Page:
What Is the Origin and Meaning of the Christmas Tree?

The Christmas tree is a wonderful and historic tradition that we don our homes with every Christmas to fill us with spirit and to lay our gifts underneath. However, it is the birth of our Lord and Savior, Jesus Christ on the very first Christmas that we celebrate.

Christianity.com Contributing Writer
Updated Dec 12, 2023
What Is the Origin and Meaning of the Christmas Tree?

It's said that the symbolic uses of evergreen trees can be traced back to origin in ancient Egypt and Rome and that the German tradition of candle-lit trees was first introduced to America in the 19th century. It is fascinating to learn the history of the Christmas tree, from the first winter solstice to the present-day — with the most famous modern-day Christmas tree in Rockefeller Center in New York City.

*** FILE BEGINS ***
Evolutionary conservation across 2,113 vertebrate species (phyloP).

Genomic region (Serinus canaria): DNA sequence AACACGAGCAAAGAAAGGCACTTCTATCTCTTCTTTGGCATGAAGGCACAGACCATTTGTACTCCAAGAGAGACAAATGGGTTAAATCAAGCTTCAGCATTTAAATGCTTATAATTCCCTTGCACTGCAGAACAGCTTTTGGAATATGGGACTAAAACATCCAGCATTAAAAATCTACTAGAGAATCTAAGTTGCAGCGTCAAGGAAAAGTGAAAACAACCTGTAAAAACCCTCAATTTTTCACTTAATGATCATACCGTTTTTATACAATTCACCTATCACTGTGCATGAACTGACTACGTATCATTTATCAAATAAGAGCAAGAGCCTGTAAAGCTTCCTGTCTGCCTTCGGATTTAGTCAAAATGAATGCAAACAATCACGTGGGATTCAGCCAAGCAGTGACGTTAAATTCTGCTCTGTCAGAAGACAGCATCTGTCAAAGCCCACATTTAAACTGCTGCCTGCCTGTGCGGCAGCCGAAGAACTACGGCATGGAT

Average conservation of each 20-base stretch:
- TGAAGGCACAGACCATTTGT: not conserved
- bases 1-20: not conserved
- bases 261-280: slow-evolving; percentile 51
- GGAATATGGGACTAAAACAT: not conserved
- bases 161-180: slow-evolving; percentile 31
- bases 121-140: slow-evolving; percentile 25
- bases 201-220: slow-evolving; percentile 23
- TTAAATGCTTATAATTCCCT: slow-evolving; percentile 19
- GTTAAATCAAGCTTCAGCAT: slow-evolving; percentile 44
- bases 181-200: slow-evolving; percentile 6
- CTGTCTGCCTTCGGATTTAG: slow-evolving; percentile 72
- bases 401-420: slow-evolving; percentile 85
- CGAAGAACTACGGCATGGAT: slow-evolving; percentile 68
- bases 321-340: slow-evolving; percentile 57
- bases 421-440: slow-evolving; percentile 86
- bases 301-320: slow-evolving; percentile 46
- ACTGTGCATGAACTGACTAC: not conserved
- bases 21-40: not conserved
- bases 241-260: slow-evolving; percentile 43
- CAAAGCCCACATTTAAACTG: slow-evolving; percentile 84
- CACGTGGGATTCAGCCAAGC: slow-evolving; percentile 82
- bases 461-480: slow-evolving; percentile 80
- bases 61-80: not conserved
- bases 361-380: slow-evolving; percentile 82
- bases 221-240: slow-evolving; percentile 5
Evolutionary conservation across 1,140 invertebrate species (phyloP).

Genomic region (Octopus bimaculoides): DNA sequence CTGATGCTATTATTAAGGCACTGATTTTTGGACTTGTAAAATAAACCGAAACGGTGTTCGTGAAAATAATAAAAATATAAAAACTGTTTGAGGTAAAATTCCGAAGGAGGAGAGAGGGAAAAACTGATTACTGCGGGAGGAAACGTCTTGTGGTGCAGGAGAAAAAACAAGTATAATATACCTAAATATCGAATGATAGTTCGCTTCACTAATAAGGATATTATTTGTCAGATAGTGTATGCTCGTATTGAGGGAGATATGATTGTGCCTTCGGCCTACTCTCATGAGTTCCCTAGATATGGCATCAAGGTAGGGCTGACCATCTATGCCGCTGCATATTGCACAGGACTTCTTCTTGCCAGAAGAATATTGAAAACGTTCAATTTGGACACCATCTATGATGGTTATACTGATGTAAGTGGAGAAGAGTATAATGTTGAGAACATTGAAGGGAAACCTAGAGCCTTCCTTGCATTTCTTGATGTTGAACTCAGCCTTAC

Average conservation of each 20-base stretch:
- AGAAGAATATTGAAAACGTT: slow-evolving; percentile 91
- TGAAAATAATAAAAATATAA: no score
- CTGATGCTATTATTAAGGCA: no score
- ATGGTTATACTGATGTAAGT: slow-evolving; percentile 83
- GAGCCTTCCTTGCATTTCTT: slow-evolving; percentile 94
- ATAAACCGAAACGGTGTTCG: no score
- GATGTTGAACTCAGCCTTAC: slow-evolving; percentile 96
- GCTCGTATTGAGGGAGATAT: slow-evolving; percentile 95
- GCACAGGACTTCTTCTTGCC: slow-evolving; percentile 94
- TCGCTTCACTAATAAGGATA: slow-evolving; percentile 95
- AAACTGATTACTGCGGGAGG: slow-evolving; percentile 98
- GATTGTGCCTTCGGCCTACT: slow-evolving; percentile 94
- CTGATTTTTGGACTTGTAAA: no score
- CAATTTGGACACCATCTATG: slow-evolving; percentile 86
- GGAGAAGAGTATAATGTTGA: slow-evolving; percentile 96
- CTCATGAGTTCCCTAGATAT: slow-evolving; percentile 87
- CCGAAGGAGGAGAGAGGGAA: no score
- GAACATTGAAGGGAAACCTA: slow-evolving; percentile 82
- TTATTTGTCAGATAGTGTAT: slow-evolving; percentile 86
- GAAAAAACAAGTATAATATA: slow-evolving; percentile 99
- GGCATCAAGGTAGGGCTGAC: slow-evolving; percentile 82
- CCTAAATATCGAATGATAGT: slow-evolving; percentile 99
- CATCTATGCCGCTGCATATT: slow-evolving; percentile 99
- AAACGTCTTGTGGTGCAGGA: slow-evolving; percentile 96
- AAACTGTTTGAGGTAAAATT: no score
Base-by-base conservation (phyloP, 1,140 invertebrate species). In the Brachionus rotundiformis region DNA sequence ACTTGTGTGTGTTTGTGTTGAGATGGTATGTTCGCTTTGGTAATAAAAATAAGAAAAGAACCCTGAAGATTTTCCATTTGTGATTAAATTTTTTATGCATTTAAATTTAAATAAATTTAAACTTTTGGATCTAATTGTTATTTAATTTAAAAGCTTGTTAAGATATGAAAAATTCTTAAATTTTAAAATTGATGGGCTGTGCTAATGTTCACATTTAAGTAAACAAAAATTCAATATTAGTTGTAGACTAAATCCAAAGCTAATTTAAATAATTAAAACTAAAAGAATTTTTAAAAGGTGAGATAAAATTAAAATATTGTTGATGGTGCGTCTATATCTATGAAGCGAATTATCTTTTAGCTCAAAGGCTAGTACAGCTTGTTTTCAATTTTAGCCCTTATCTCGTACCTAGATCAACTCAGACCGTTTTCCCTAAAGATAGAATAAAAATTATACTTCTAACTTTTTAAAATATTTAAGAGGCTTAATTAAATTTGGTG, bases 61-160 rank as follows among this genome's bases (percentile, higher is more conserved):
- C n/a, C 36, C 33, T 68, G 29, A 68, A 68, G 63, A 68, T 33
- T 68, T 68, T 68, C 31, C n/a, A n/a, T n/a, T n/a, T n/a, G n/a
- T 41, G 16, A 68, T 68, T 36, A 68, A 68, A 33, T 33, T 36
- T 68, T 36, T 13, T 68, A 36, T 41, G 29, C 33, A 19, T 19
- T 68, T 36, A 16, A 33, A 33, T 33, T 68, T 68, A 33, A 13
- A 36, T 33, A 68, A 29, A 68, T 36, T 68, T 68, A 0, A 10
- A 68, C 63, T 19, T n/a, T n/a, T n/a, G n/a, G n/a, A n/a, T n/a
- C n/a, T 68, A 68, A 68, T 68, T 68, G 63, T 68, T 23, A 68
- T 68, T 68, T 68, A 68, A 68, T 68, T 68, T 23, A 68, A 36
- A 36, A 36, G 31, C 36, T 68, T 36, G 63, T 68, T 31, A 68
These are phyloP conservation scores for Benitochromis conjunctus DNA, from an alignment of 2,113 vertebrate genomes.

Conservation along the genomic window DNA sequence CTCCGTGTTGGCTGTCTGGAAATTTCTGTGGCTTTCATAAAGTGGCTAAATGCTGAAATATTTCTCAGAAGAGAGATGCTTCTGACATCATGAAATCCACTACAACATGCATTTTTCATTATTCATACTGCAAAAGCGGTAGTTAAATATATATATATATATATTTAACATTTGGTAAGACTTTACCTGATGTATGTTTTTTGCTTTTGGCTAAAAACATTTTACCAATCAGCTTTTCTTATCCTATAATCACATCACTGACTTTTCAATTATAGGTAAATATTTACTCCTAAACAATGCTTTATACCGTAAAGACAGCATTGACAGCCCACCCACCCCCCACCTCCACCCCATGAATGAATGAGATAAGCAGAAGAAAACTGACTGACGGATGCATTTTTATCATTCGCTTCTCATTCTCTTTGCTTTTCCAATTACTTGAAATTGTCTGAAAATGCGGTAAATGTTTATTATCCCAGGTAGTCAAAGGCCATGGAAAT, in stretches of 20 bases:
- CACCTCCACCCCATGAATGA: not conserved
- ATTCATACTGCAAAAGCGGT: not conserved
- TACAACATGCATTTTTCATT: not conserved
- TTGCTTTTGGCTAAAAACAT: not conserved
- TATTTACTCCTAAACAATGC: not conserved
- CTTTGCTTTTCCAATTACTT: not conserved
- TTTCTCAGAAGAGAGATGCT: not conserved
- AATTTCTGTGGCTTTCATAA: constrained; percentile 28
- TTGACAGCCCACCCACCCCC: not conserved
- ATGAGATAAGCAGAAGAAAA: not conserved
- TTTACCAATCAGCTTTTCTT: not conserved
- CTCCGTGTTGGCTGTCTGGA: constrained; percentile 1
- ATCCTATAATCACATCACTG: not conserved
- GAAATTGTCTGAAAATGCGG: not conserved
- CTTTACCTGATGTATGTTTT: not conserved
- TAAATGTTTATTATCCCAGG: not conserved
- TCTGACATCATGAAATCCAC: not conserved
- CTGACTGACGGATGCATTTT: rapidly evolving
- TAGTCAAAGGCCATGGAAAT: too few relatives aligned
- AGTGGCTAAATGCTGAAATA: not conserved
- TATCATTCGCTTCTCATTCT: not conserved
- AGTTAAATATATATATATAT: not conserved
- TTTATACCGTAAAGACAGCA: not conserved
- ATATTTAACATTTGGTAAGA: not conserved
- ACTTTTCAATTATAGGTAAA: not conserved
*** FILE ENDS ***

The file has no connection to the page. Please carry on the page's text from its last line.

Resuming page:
Ancient Roots and Symbolism of Christmas Trees

There are several origins of usage of an evergreen tree for symbolic meaning. Before Christianity, people paid special attention to green plants and trees in the winter. While modern people decorate their homes with pine, spruce, and fir trees during the holiday season, people in the ancient world hung evergreen boughs over doors and windows. Evergreen trees were believed to keep witches, ghosts, and evil spirits away in many countries.

The longest day and shortest night of the year fall on December 21 or December 22 in the Northern Hemisphere. People used to believe that the sun was a god, and that winter came every year because he became ill and lost his strength (Ibid.).